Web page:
Pat Minor’s grandmother was a strong and spiritual woman, a longtime nurse who could knit and crochet beautifully, who felt at home in any kitchen and would treat her loved ones to wonderful cooking such as her famous homemade egg noodles and chicken.
But after Minor’s grandmother retired in her 60s, after her husband died, Minor “saw the loneliness and separation set in.” Her grandmother lived alone until two years before she died, at 96. Although the older woman “never, ever, ever would have presented herself as sad or lonely or a victim,” Minor sensed that her grandmother didn’t see family members as often as she would have liked, and may have lacked opportunities to get involved in the community.
“She was alone a lot, maybe alone more than she wished,” Minor said. “Maybe she didn’t know how to go about reinventing herself with a social circle.”
Now Minor, 65, an executive administration assistant at the University of Minnesota, has announced her own retirement in December. She’s busy making plans in hopes of avoiding that sort of loneliness.
“It’s somewhat scary, in that you want to make sure that you’re not at a loss for something to do,” said Minor, who lives in Minneapolis.
Americans planning ahead for retirement can access a wealth of information on how to prepare financially. But strategies for filling the free hours and maintaining social engagement get far less attention. Yet more and more of us will be living post-retirement at least as long as Minor’s grandmother did, perhaps alone or with no family members nearby. And for older people — unlike, say, kids starting college, surrounded by like-minded peers and bountiful activities — this major life transition is rarely accompanied by an easy entree into a new social circle.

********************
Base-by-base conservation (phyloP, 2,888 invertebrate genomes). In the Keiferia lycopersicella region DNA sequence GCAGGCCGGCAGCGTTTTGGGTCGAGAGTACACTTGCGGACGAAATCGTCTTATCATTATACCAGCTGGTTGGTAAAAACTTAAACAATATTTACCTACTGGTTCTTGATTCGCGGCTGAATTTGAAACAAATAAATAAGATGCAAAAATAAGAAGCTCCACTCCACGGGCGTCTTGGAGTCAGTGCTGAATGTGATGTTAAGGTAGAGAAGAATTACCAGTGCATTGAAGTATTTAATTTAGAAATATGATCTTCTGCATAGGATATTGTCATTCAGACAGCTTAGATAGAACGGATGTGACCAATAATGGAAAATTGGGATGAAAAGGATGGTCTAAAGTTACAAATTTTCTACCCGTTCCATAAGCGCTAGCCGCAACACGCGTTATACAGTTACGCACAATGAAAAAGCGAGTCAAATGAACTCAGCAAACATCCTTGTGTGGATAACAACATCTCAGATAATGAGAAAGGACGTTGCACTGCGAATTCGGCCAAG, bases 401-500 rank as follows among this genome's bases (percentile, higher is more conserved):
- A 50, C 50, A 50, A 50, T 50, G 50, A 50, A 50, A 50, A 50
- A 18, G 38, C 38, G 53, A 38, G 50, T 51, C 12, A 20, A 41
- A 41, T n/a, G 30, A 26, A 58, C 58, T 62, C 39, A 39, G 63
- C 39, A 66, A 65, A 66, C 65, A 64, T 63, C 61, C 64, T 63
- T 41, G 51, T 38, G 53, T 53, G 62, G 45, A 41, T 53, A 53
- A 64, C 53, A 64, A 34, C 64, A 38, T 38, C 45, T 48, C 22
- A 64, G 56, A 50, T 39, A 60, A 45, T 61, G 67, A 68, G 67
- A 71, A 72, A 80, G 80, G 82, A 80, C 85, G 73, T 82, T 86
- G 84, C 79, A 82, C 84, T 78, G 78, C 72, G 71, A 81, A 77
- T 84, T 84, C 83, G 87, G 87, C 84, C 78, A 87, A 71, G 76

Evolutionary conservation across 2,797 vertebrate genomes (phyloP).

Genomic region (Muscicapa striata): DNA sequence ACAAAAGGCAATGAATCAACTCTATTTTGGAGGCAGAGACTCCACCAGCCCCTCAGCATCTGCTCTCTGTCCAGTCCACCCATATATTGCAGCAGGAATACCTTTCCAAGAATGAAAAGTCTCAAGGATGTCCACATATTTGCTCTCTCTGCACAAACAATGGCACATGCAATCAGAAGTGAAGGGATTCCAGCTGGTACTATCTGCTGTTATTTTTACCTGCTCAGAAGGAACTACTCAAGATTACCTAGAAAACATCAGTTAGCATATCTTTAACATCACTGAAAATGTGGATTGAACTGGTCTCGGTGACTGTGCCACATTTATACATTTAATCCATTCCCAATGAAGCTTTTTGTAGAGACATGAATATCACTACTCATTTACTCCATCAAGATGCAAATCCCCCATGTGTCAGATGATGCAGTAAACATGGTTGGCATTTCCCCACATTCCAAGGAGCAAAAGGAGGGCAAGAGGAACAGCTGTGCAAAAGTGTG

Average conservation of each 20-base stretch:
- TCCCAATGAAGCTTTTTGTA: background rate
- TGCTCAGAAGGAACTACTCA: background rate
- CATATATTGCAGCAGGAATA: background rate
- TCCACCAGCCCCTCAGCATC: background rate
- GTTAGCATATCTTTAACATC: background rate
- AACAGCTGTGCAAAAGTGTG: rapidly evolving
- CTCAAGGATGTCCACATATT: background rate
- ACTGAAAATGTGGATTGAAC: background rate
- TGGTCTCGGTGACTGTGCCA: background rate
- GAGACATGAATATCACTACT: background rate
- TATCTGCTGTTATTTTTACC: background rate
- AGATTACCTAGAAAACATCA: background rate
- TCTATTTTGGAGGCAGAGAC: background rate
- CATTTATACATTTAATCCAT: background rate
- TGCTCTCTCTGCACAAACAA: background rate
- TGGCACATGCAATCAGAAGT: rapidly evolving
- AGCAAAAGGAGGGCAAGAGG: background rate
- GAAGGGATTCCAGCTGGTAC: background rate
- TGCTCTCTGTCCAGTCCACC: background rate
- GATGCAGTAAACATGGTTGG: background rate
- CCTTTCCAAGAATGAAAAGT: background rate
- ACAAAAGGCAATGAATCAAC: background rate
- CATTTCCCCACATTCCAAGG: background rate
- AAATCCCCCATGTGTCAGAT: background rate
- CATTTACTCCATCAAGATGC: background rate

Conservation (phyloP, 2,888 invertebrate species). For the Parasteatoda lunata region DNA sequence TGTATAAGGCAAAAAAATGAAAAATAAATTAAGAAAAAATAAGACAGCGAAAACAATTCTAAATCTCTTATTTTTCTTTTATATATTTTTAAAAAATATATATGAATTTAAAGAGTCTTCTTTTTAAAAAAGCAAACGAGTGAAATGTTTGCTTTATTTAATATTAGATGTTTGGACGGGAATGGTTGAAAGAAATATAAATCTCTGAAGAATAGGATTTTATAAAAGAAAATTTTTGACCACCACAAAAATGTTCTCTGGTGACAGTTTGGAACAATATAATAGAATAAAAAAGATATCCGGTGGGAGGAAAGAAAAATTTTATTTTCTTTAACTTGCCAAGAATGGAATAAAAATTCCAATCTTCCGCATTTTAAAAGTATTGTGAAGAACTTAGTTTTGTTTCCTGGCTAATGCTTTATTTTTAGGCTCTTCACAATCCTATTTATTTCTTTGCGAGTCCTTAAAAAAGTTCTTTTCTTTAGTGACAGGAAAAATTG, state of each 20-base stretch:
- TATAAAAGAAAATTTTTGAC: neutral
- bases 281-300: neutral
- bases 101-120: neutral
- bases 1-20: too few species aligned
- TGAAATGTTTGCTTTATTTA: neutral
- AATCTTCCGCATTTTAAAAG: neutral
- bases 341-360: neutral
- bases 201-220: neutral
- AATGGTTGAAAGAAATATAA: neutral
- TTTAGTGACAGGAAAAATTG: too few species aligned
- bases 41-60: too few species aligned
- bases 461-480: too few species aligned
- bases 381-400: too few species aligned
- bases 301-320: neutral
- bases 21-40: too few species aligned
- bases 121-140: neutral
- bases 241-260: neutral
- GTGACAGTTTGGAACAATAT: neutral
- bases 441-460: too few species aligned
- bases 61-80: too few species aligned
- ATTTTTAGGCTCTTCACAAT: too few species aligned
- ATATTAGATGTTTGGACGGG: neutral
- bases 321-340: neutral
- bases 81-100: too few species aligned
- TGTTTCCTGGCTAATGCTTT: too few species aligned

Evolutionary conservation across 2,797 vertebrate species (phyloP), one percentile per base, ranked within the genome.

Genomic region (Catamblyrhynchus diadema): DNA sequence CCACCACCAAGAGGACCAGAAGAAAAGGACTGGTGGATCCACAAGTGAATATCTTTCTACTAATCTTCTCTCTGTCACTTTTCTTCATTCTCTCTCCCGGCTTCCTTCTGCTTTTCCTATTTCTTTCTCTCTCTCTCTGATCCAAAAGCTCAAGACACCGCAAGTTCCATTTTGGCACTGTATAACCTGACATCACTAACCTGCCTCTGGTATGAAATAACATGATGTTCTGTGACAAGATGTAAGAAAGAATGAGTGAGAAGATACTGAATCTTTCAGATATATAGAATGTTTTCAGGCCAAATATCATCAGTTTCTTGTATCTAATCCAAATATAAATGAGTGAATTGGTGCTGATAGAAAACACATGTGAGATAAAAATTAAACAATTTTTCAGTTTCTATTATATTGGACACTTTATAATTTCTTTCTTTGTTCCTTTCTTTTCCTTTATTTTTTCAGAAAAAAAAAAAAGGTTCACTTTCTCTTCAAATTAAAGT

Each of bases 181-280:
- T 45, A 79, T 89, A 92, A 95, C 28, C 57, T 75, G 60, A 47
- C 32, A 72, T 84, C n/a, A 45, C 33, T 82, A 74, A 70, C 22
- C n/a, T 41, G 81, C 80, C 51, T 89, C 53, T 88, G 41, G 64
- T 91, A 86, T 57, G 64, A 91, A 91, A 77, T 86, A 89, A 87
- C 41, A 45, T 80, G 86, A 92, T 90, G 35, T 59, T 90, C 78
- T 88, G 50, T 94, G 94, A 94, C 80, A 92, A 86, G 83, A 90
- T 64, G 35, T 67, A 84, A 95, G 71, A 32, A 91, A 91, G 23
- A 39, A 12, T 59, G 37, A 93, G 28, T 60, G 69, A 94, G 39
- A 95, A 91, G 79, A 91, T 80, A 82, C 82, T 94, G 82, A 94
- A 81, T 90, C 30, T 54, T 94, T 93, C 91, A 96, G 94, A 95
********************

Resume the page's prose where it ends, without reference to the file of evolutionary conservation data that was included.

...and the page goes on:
Minor plans to start an exercise program and get involved in church. She wants to do some traveling, including day trips with friends and longer excursions with her brother and his wife. Activist friends have long urged her to get involved in their social-justice projects, and she’s looking forward to finally taking them up on it. She has told her son, a stay-at-home dad who’d like to return to work, that she’d be willing to look after her 2-year-old grandson two or three days a week.
“I really enjoy being with my grandson,” she said. “As a divorced single mom, raising my son, he was in day care from the time he was 4 months old on. [Now] I would get a new chance at caregiving a young child. I can imagine having him stand on a chair while we make cookies together, things like that.”
Originally, Minor worried about how she would fill the days. But officially announcing her retirement date forced her “to not just stew about it” and instead develop some concrete ideas.
“I gave myself permission to start thinking more about how it will play out,” Minor said. “Now I feel more comfortable knowing it’s going to fall into place. I’m feeling excited about turning a page in my life, having a new chapter.”